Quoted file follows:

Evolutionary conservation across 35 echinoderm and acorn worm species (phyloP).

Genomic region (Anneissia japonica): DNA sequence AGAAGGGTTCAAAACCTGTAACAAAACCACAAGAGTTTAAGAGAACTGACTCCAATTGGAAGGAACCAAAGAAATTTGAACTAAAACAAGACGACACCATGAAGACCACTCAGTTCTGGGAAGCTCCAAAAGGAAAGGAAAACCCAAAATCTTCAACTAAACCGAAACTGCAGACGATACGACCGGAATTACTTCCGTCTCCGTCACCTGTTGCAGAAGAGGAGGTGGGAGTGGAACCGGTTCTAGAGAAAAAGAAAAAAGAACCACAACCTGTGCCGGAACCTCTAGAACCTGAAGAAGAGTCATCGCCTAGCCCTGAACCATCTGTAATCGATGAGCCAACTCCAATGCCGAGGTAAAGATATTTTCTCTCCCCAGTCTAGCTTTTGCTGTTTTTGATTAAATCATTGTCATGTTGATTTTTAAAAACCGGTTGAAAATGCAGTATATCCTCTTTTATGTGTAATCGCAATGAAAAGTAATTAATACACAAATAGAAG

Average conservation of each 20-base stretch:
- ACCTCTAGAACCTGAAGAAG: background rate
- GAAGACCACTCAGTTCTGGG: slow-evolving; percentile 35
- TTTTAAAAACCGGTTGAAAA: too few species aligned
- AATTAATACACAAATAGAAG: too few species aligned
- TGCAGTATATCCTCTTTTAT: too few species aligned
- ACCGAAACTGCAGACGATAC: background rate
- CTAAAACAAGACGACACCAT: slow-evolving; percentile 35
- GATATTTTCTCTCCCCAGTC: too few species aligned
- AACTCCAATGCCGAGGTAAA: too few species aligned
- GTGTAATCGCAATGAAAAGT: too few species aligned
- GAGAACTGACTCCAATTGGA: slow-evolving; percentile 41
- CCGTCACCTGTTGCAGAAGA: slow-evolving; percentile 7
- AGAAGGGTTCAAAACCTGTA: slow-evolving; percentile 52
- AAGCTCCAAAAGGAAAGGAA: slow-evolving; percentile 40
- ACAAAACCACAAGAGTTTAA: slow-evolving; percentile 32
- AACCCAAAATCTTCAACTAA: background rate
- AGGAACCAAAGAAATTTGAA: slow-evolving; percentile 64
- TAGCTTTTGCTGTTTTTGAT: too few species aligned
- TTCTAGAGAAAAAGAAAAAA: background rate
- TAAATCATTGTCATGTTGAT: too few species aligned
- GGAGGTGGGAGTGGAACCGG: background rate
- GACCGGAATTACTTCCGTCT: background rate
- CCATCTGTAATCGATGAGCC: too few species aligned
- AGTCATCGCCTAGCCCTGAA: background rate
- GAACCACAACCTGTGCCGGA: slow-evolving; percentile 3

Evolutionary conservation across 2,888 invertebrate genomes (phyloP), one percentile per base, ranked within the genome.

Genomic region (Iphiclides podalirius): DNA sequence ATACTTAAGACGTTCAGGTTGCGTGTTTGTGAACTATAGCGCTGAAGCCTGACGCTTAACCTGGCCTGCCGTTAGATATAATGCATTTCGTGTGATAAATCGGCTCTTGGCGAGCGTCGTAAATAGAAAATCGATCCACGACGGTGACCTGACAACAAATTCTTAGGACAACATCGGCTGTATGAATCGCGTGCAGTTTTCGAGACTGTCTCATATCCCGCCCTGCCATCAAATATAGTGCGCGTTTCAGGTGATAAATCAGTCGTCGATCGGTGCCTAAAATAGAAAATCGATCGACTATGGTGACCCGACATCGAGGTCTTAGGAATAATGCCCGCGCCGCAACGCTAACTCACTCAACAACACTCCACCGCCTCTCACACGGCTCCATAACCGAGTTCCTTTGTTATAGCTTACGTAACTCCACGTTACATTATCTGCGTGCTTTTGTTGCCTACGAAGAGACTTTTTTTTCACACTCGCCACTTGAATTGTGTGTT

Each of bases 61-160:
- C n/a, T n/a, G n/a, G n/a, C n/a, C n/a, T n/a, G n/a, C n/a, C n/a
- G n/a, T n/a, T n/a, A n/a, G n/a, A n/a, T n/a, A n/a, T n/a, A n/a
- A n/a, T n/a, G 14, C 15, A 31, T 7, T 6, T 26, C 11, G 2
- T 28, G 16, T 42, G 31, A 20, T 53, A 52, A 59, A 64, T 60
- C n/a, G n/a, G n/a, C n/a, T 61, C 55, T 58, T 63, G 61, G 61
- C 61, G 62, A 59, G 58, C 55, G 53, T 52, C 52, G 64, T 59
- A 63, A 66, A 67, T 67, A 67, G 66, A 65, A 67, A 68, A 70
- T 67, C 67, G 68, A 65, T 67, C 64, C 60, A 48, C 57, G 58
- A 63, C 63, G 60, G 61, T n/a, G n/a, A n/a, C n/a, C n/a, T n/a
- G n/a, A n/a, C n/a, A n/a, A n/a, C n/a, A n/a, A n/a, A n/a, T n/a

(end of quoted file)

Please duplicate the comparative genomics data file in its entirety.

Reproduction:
Evolutionary conservation across 35 echinoderm and acorn worm species (phyloP).

Genomic region (Anneissia japonica): DNA sequence AGAAGGGTTCAAAACCTGTAACAAAACCACAAGAGTTTAAGAGAACTGACTCCAATTGGAAGGAACCAAAGAAATTTGAACTAAAACAAGACGACACCATGAAGACCACTCAGTTCTGGGAAGCTCCAAAAGGAAAGGAAAACCCAAAATCTTCAACTAAACCGAAACTGCAGACGATACGACCGGAATTACTTCCGTCTCCGTCACCTGTTGCAGAAGAGGAGGTGGGAGTGGAACCGGTTCTAGAGAAAAAGAAAAAAGAACCACAACCTGTGCCGGAACCTCTAGAACCTGAAGAAGAGTCATCGCCTAGCCCTGAACCATCTGTAATCGATGAGCCAACTCCAATGCCGAGGTAAAGATATTTTCTCTCCCCAGTCTAGCTTTTGCTGTTTTTGATTAAATCATTGTCATGTTGATTTTTAAAAACCGGTTGAAAATGCAGTATATCCTCTTTTATGTGTAATCGCAATGAAAAGTAATTAATACACAAATAGAAG

Average conservation of each 20-base stretch:
- ACCTCTAGAACCTGAAGAAG: background rate
- GAAGACCACTCAGTTCTGGG: slow-evolving; percentile 35
- TTTTAAAAACCGGTTGAAAA: too few species aligned
- AATTAATACACAAATAGAAG: too few species aligned
- TGCAGTATATCCTCTTTTAT: too few species aligned
- ACCGAAACTGCAGACGATAC: background rate
- CTAAAACAAGACGACACCAT: slow-evolving; percentile 35
- GATATTTTCTCTCCCCAGTC: too few species aligned
- AACTCCAATGCCGAGGTAAA: too few species aligned
- GTGTAATCGCAATGAAAAGT: too few species aligned
- GAGAACTGACTCCAATTGGA: slow-evolving; percentile 41
- CCGTCACCTGTTGCAGAAGA: slow-evolving; percentile 7
- AGAAGGGTTCAAAACCTGTA: slow-evolving; percentile 52
- AAGCTCCAAAAGGAAAGGAA: slow-evolving; percentile 40
- ACAAAACCACAAGAGTTTAA: slow-evolving; percentile 32
- AACCCAAAATCTTCAACTAA: background rate
- AGGAACCAAAGAAATTTGAA: slow-evolving; percentile 64
- TAGCTTTTGCTGTTTTTGAT: too few species aligned
- TTCTAGAGAAAAAGAAAAAA: background rate
- TAAATCATTGTCATGTTGAT: too few species aligned
- GGAGGTGGGAGTGGAACCGG: background rate
- GACCGGAATTACTTCCGTCT: background rate
- CCATCTGTAATCGATGAGCC: too few species aligned
- AGTCATCGCCTAGCCCTGAA: background rate
- GAACCACAACCTGTGCCGGA: slow-evolving; percentile 3

Evolutionary conservation across 2,888 invertebrate genomes (phyloP), one percentile per base, ranked within the genome.

Genomic region (Iphiclides podalirius): DNA sequence ATACTTAAGACGTTCAGGTTGCGTGTTTGTGAACTATAGCGCTGAAGCCTGACGCTTAACCTGGCCTGCCGTTAGATATAATGCATTTCGTGTGATAAATCGGCTCTTGGCGAGCGTCGTAAATAGAAAATCGATCCACGACGGTGACCTGACAACAAATTCTTAGGACAACATCGGCTGTATGAATCGCGTGCAGTTTTCGAGACTGTCTCATATCCCGCCCTGCCATCAAATATAGTGCGCGTTTCAGGTGATAAATCAGTCGTCGATCGGTGCCTAAAATAGAAAATCGATCGACTATGGTGACCCGACATCGAGGTCTTAGGAATAATGCCCGCGCCGCAACGCTAACTCACTCAACAACACTCCACCGCCTCTCACACGGCTCCATAACCGAGTTCCTTTGTTATAGCTTACGTAACTCCACGTTACATTATCTGCGTGCTTTTGTTGCCTACGAAGAGACTTTTTTTTCACACTCGCCACTTGAATTGTGTGTT

Each of bases 61-160:
- C n/a, T n/a, G n/a, G n/a, C n/a, C n/a, T n/a, G n/a, C n/a, C n/a
- G n/a, T n/a, T n/a, A n/a, G n/a, A n/a, T n/a, A n/a, T n/a, A n/a
- A n/a, T n/a, G 14, C 15, A 31, T 7, T 6, T 26, C 11, G 2
- T 28, G 16, T 42, G 31, A 20, T 53, A 52, A 59, A 64, T 60
- C n/a, G n/a, G n/a, C n/a, T 61, C 55, T 58, T 63, G 61, G 61
- C 61, G 62, A 59, G 58, C 55, G 53, T 52, C 52, G 64, T 59
- A 63, A 66, A 67, T 67, A 67, G 66, A 65, A 67, A 68, A 70
- T 67, C 67, G 68, A 65, T 67, C 64, C 60, A 48, C 57, G 58
- A 63, C 63, G 60, G 61, T n/a, G n/a, A n/a, C n/a, C n/a, T n/a
- G n/a, A n/a, C n/a, A n/a, A n/a, C n/a, A n/a, A n/a, A n/a, T n/a